Controlled environment agriculture (CEA), also known as indoor farming, is becoming increasingly popular because it allows for better management of growing conditions. Crops grown indoors can be grown all year round and are not dependent on external weather conditions.
Indoor farms also have the potential to help slow climate change, as they tend to use less water and produce fewer emissions. Gelponics was developed as a more sustainable plant growth media for use in various agricultural settings, including indoor farms, as it can significantly reduce an organisation’s carbon footprint.
The environmental impact of outdoor farming
Farming ranks highly on the list of things with a significant environmental impact, thanks to its requirement for a large amount of fresh water, the associated greenhouse gas emissions, and the enormous land use needed.
Water consumption is a big issue, as not only are large amounts of water needed for outdoor farming, causing environmental pressures in areas of water stress but a large amount of this water is also wasted – either evaporating before it is absorbed by crops or leaching into the ground.
Another significant environmental issue associated with outdoor farming is pollution from fertilisers and pesticides, as chemicals leach the ground or run into the water supply.
The transportation of food also harms the environment, thanks to the amount of fossil fuel used. Another downside to produce transportation is nutrient loss, as the food is less fresh than it would be if it were grown locally.
Introduction to indoor farming
In our “What is vertical farming” blog, we cover the topic of indoor and vertical farming in depth, including what it is, how it works, the benefits associated with it and why it is important. In brief, indoor farming is growing crops indoors with grow lights replacing the sun’s rays.
The advantages of indoor farming are numerous, but the main ones are:
- year-round production
- reduced land requirements
- water conservation
Gelponics: A sustainable solution for indoor farming
Gelponics products have been developed to improve the water retention of growth mediums and sustainably support crops throughout the growth lifecycle. They are a more sustainable replacement for coir, peat and rock wool as they have a low-carbon footprint and are 100% compostable. Using Gelponics as part of your indoor farming solution will help you control fertiliser use, save water and reduce complexity.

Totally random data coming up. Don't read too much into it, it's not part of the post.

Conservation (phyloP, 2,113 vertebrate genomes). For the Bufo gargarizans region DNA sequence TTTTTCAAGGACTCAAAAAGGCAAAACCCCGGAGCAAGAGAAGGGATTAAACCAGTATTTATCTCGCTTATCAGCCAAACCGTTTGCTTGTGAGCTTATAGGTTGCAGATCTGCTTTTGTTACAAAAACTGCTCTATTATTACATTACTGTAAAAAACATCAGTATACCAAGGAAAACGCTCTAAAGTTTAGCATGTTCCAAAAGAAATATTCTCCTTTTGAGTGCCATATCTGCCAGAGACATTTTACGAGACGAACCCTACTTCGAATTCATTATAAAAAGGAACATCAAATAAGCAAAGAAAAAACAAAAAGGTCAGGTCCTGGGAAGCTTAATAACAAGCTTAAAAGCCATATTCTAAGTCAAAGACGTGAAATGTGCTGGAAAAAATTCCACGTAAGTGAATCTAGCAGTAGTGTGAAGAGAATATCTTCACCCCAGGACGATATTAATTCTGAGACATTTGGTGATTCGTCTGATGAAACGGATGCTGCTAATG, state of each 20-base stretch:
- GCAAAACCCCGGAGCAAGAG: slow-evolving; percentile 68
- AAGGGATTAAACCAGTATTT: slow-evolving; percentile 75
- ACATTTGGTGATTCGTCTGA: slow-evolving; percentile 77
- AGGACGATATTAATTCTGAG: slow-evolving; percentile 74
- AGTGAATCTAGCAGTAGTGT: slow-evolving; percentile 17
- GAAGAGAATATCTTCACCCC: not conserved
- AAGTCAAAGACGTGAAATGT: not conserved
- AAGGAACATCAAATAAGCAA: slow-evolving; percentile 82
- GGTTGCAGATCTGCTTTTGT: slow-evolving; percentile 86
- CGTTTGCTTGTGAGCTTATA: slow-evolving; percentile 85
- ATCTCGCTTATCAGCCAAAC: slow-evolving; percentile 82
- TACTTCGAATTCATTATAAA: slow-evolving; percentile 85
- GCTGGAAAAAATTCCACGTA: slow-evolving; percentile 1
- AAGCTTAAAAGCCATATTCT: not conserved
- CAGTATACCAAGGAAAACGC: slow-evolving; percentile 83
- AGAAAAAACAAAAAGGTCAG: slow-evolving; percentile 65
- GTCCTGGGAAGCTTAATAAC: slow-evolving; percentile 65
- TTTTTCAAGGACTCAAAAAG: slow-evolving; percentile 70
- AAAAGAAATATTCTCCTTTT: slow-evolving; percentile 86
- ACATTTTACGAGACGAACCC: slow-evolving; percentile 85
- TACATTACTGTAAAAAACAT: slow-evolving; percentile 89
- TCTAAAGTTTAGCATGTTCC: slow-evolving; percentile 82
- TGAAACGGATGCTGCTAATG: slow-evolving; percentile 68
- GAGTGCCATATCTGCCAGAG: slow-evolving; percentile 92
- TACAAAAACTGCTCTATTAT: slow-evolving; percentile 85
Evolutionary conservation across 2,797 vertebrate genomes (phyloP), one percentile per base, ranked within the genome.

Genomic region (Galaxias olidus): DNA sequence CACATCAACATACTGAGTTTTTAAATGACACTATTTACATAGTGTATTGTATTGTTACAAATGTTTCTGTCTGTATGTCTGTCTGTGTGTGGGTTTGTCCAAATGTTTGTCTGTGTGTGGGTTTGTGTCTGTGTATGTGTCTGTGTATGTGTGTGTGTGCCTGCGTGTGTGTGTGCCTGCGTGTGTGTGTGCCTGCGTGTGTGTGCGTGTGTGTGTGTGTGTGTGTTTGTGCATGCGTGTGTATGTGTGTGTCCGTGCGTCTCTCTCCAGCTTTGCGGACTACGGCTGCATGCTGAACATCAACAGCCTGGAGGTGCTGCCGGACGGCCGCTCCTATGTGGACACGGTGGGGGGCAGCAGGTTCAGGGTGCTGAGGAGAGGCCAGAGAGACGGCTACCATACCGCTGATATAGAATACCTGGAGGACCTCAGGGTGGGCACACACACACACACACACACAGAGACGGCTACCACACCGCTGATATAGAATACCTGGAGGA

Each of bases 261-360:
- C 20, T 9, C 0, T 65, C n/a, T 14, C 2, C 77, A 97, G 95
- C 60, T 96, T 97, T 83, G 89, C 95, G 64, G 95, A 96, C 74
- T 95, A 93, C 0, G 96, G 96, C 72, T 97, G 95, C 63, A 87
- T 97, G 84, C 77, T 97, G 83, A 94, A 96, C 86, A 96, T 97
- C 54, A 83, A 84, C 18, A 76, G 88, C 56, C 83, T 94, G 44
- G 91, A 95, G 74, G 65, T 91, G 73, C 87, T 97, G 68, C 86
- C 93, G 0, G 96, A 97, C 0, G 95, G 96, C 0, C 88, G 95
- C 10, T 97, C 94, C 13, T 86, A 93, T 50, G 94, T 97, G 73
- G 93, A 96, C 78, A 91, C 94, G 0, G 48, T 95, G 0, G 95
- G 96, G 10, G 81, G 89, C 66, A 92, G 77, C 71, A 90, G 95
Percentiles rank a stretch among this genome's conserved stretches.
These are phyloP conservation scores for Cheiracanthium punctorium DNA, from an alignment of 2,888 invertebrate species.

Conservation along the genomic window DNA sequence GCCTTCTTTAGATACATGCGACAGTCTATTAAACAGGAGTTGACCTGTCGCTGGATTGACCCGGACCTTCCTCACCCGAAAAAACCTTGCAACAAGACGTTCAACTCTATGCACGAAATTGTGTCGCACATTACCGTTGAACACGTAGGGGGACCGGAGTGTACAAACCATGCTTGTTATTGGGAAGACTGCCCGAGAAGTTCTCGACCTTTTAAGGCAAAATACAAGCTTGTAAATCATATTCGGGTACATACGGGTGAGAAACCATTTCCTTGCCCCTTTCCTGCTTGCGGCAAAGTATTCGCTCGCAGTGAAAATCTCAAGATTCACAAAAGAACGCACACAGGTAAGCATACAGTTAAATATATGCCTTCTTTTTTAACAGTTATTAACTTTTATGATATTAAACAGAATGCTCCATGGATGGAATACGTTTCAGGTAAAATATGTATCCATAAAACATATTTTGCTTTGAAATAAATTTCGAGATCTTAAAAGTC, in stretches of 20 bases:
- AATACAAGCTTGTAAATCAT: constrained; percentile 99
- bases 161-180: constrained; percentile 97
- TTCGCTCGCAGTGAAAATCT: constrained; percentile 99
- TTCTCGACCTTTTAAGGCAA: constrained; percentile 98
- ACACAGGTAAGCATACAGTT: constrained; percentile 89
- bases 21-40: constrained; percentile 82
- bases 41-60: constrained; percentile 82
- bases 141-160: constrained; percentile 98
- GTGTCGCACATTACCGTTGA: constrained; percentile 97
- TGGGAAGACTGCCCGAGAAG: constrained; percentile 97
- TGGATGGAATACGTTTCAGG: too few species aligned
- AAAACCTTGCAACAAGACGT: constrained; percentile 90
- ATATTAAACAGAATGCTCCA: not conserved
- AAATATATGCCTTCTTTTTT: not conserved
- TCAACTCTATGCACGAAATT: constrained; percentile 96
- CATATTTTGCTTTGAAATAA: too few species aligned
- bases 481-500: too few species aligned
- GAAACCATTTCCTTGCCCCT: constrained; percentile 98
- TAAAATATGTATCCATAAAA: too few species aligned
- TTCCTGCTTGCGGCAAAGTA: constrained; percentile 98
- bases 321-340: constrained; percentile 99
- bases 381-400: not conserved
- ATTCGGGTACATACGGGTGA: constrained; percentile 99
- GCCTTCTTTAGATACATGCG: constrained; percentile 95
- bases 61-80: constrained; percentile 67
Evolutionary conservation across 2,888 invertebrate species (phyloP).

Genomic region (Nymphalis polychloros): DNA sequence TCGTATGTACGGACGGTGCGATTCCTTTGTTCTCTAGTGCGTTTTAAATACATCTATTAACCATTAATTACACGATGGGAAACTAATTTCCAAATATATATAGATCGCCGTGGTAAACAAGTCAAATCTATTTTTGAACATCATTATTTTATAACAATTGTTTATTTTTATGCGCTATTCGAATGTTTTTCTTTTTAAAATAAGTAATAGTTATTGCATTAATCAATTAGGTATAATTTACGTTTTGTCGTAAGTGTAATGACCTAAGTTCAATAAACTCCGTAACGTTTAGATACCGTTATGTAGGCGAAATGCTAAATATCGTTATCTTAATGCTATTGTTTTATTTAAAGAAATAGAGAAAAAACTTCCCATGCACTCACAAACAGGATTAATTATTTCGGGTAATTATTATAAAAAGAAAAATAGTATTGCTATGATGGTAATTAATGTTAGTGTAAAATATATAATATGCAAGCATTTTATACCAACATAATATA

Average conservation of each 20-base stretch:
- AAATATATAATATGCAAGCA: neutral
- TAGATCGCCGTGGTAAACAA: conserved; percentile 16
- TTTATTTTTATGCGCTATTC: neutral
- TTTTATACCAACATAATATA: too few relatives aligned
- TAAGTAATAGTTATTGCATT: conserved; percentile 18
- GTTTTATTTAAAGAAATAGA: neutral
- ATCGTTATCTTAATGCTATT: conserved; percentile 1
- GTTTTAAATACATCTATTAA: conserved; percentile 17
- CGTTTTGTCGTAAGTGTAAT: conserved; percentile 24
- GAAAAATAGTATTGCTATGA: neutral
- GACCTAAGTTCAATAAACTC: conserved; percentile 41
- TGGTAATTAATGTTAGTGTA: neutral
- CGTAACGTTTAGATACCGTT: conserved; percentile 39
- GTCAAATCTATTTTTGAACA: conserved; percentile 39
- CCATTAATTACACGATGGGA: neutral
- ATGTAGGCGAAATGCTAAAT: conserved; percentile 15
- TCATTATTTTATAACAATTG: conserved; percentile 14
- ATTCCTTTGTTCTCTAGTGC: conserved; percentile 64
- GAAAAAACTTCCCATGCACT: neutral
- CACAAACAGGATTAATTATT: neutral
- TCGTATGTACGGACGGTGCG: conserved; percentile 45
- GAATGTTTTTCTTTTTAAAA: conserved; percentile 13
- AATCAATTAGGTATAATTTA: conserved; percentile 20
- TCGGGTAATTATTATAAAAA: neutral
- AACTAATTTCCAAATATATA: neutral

Indoor farming vs outdoor farming: Comparing environmental impact
#1 Land Usage
Data shows that half of the world’s habitable land is used for outdoor farming, with three-quarters of this used for livestock production – despite meat and dairy making up a much smaller share of the world’s protein and calorie supply.
The World Economic Forum states that one of the main advantages of indoor farming is that more food can be grown in less space, with items such as abandoned mine shafts, shipping containers and underground tunnels all being turned into vertical farms.
#2 Water Consumption
Exact figures for how much water is used in agriculture are hard to come by, but it is estimated that outdoor fields require around 22Mm3 annually – with 85% of this coming from the mains water supply. 70% of global freshwater is used for agriculture, with 78% of global ocean and freshwater eutrophication being caused by agriculture.
In contrast, some vertical farmers have said they use around 250 times less water than a traditional farm.
#3 Pesticide and Fertiliser Usage
Traditional farms must find ways to fertilise crops to drive away pests and weeds, but many of these chemicals leach into the ground or run into water supplies.
This isn’t a problem in the controlled environment of a vertical farm, as everything is closely controlled, so there is minimal use of pesticides needed.
So, vertical farming has a lot going for it in terms of being a more sustainable option for producing the crops we need to grow and thrive.
If you want to get in on this agricultural revolution with the support of Gelponics, please get in touch with us today.